According to the simulation model designed, each routing protocol (DSDV, DSR, AODV, and TORA) will be compared in small (20 nodes) and medium (50 nodes) ad hoc wireless network. The corresponding scripts composed are: dsdv.tcl, dsr.tcl, aodv.tcl and tora.tcl (see appendix).

Taking aodv.tcl as an example, the coding is show in fig.3.2.1

Partial scripts in aodv.tcl

Some script explanation of most important codes in aodv.tcl

set val(ifq)Queue/DropTail/PriQueue;

#Interface queue

set val(nn)50;

#Number of nodes in simulation scenario

set val(rp)AODV;

#Routing protocol to be simulated

set val(stop)300

#Simulation time length

set val(x)500;

#Length of scene

set val(y)500;

#Width of scene

set val(tr)

#Output trace file

set val(nam) out50.nam

#Output nam file

set opt(cp) “cbr50”

#Stream file

set opt(sc) “scen50”

#Scene file

In addition, write the following statement in script head to generate a simulation ns_ object:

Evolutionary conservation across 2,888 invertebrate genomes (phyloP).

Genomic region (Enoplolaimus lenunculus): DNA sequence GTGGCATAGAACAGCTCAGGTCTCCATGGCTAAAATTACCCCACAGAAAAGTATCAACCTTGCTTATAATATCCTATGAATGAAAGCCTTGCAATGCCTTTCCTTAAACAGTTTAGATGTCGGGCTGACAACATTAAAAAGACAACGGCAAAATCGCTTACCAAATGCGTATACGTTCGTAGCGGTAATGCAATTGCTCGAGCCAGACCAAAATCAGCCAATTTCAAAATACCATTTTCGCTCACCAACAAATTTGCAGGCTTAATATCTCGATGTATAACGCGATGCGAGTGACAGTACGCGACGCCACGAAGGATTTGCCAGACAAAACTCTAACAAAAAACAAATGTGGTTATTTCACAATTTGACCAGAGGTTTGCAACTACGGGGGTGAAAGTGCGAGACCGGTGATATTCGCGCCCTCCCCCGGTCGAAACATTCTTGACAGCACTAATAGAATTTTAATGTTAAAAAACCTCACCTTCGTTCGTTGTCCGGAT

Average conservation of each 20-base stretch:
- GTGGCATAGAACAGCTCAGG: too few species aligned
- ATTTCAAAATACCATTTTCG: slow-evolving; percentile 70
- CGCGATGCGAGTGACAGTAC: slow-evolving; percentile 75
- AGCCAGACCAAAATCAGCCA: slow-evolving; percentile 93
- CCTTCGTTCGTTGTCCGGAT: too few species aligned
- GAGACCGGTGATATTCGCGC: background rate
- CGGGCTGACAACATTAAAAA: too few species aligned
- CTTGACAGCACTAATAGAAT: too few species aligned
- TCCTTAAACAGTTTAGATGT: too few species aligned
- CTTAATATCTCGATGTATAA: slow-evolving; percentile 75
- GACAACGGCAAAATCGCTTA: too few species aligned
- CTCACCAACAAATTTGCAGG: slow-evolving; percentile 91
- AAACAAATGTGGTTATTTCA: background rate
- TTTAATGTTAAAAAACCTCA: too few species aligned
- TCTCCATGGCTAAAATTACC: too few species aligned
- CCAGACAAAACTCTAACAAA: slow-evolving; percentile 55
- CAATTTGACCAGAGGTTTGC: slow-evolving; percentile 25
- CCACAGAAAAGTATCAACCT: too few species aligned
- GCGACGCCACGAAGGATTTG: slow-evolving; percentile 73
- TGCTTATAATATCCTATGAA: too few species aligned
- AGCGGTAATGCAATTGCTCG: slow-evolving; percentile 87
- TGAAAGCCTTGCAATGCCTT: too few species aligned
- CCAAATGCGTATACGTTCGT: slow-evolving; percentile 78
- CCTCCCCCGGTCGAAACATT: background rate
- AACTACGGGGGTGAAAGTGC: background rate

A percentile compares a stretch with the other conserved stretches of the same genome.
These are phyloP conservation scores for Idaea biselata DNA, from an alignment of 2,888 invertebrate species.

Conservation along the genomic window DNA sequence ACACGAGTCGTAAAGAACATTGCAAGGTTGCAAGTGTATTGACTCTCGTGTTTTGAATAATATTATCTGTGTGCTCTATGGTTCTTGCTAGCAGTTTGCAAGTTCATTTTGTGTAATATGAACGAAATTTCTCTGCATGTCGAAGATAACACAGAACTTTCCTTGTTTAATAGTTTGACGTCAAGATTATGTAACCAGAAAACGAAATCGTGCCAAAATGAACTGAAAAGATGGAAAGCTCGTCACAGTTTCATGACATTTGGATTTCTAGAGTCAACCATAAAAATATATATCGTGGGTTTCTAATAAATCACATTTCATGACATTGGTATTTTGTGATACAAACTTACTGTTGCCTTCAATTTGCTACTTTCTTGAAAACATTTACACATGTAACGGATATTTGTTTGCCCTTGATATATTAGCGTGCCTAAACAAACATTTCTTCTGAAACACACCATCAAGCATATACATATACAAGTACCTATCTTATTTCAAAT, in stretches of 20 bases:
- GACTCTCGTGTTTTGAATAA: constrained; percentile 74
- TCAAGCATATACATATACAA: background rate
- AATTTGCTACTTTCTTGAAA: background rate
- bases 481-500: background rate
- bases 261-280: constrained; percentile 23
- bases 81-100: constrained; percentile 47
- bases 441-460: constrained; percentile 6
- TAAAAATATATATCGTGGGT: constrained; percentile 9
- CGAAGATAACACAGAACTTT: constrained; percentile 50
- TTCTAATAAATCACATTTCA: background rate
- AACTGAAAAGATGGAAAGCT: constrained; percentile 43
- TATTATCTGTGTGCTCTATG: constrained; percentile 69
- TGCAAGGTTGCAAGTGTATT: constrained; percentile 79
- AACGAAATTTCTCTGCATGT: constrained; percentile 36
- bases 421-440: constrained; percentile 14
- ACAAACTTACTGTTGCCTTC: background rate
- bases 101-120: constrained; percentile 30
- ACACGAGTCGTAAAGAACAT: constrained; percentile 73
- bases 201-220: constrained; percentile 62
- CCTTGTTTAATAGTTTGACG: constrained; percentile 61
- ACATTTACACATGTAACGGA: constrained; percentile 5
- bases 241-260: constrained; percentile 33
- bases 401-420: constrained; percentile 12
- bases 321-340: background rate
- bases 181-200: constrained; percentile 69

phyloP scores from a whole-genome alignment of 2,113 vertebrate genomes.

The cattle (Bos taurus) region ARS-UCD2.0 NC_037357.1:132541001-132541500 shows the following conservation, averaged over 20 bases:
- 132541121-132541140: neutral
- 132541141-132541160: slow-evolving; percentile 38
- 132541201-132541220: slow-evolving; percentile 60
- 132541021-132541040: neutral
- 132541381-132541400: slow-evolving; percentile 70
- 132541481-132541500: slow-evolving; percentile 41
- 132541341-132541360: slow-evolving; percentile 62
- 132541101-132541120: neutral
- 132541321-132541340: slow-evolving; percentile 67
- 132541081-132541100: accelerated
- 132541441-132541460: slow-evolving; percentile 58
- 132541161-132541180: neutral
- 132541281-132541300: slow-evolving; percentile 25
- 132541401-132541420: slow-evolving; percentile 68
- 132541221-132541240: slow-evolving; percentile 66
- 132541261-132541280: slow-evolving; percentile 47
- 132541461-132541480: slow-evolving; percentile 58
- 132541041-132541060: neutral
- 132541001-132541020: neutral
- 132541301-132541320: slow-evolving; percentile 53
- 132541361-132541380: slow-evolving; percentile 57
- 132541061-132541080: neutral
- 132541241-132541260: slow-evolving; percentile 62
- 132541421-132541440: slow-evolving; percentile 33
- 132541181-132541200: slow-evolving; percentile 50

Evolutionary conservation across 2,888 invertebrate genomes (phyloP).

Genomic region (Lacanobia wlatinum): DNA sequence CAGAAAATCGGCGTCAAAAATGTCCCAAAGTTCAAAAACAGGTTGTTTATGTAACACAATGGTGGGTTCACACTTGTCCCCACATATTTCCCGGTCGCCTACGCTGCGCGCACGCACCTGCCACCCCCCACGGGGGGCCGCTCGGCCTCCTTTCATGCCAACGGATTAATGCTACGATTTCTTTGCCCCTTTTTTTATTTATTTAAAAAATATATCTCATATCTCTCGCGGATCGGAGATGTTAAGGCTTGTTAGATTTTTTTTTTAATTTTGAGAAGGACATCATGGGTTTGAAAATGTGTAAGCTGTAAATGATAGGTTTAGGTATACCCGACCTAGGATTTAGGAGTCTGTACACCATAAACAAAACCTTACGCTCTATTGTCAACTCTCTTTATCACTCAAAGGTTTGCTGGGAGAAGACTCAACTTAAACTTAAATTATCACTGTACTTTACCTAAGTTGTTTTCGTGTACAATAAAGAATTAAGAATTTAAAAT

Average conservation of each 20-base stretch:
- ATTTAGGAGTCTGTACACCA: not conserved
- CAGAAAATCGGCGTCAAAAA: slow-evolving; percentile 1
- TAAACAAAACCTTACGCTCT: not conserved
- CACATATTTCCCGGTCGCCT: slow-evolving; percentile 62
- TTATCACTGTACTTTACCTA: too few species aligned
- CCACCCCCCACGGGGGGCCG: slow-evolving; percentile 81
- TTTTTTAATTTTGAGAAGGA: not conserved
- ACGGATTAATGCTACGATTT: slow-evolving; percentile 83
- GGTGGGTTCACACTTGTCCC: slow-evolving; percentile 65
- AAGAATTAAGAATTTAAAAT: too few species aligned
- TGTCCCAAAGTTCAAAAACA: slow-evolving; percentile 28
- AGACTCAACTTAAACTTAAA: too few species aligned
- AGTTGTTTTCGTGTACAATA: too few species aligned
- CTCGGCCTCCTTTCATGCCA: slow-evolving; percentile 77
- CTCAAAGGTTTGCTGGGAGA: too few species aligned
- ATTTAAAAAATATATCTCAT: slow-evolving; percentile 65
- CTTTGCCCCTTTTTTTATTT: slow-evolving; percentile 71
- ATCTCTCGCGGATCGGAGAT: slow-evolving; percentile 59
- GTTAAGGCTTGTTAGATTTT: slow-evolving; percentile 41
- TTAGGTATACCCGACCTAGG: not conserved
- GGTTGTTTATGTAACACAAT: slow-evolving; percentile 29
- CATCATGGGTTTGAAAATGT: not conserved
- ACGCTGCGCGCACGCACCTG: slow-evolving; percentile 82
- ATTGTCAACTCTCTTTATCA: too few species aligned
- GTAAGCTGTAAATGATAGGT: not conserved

set ns_[new Simulator]

Tracking the file object is used to specify the Trace file (with .tr extension) in recording of the simulation data. NS2 supports record application layer, routing layer, MAC layer and node movement those four types of data in difference layers. The data that needs to be recorded can be specified in settings in the simulation process. The data in of each layer that trace object specified are all recorded in the trace file, labels are added to distinguish them. In addition, NS2 also supports NAM tool simulation process visualisation, such function needs to generate the NAM trace file object to specify the trace file of records of simulation data. The following statements are used to generate those two trace file object described.